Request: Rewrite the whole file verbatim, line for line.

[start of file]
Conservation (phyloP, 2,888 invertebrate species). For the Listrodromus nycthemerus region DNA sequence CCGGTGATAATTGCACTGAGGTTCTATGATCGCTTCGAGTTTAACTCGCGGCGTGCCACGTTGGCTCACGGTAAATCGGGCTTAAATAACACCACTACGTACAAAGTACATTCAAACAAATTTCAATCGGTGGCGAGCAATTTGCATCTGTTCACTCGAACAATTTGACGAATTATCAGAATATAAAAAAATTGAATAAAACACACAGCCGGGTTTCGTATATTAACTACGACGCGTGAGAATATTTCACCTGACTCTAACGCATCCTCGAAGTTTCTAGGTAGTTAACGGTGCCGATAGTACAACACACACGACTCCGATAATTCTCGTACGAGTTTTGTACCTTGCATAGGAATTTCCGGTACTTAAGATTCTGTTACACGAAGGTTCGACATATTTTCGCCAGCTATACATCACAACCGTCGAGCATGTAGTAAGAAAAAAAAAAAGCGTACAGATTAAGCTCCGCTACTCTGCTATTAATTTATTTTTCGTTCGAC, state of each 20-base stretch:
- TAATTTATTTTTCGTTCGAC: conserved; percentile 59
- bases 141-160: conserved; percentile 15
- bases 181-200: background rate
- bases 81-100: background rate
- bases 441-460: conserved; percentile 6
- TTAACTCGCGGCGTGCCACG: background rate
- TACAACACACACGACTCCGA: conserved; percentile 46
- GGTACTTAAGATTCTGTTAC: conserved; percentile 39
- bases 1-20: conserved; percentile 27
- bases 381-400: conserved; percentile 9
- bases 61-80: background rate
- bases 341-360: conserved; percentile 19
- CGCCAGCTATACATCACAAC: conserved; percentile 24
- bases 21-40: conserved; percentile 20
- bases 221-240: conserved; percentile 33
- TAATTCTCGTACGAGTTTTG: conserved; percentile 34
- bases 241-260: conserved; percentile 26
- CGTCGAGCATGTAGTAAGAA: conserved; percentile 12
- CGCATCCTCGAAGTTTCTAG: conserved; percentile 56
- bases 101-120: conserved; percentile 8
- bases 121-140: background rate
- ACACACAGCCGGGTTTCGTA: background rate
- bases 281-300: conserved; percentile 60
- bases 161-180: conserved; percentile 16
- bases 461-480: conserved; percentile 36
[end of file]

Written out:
Conservation (phyloP, 2,888 invertebrate species). For the Listrodromus nycthemerus region DNA sequence CCGGTGATAATTGCACTGAGGTTCTATGATCGCTTCGAGTTTAACTCGCGGCGTGCCACGTTGGCTCACGGTAAATCGGGCTTAAATAACACCACTACGTACAAAGTACATTCAAACAAATTTCAATCGGTGGCGAGCAATTTGCATCTGTTCACTCGAACAATTTGACGAATTATCAGAATATAAAAAAATTGAATAAAACACACAGCCGGGTTTCGTATATTAACTACGACGCGTGAGAATATTTCACCTGACTCTAACGCATCCTCGAAGTTTCTAGGTAGTTAACGGTGCCGATAGTACAACACACACGACTCCGATAATTCTCGTACGAGTTTTGTACCTTGCATAGGAATTTCCGGTACTTAAGATTCTGTTACACGAAGGTTCGACATATTTTCGCCAGCTATACATCACAACCGTCGAGCATGTAGTAAGAAAAAAAAAAAGCGTACAGATTAAGCTCCGCTACTCTGCTATTAATTTATTTTTCGTTCGAC, state of each 20-base stretch:
- TAATTTATTTTTCGTTCGAC: conserved; percentile 59
- bases 141-160: conserved; percentile 15
- bases 181-200: background rate
- bases 81-100: background rate
- bases 441-460: conserved; percentile 6
- TTAACTCGCGGCGTGCCACG: background rate
- TACAACACACACGACTCCGA: conserved; percentile 46
- GGTACTTAAGATTCTGTTAC: conserved; percentile 39
- bases 1-20: conserved; percentile 27
- bases 381-400: conserved; percentile 9
- bases 61-80: background rate
- bases 341-360: conserved; percentile 19
- CGCCAGCTATACATCACAAC: conserved; percentile 24
- bases 21-40: conserved; percentile 20
- bases 221-240: conserved; percentile 33
- TAATTCTCGTACGAGTTTTG: conserved; percentile 34
- bases 241-260: conserved; percentile 26
- CGTCGAGCATGTAGTAAGAA: conserved; percentile 12
- CGCATCCTCGAAGTTTCTAG: conserved; percentile 56
- bases 101-120: conserved; percentile 8
- bases 121-140: background rate
- ACACACAGCCGGGTTTCGTA: background rate
- bases 281-300: conserved; percentile 60
- bases 161-180: conserved; percentile 16
- bases 461-480: conserved; percentile 36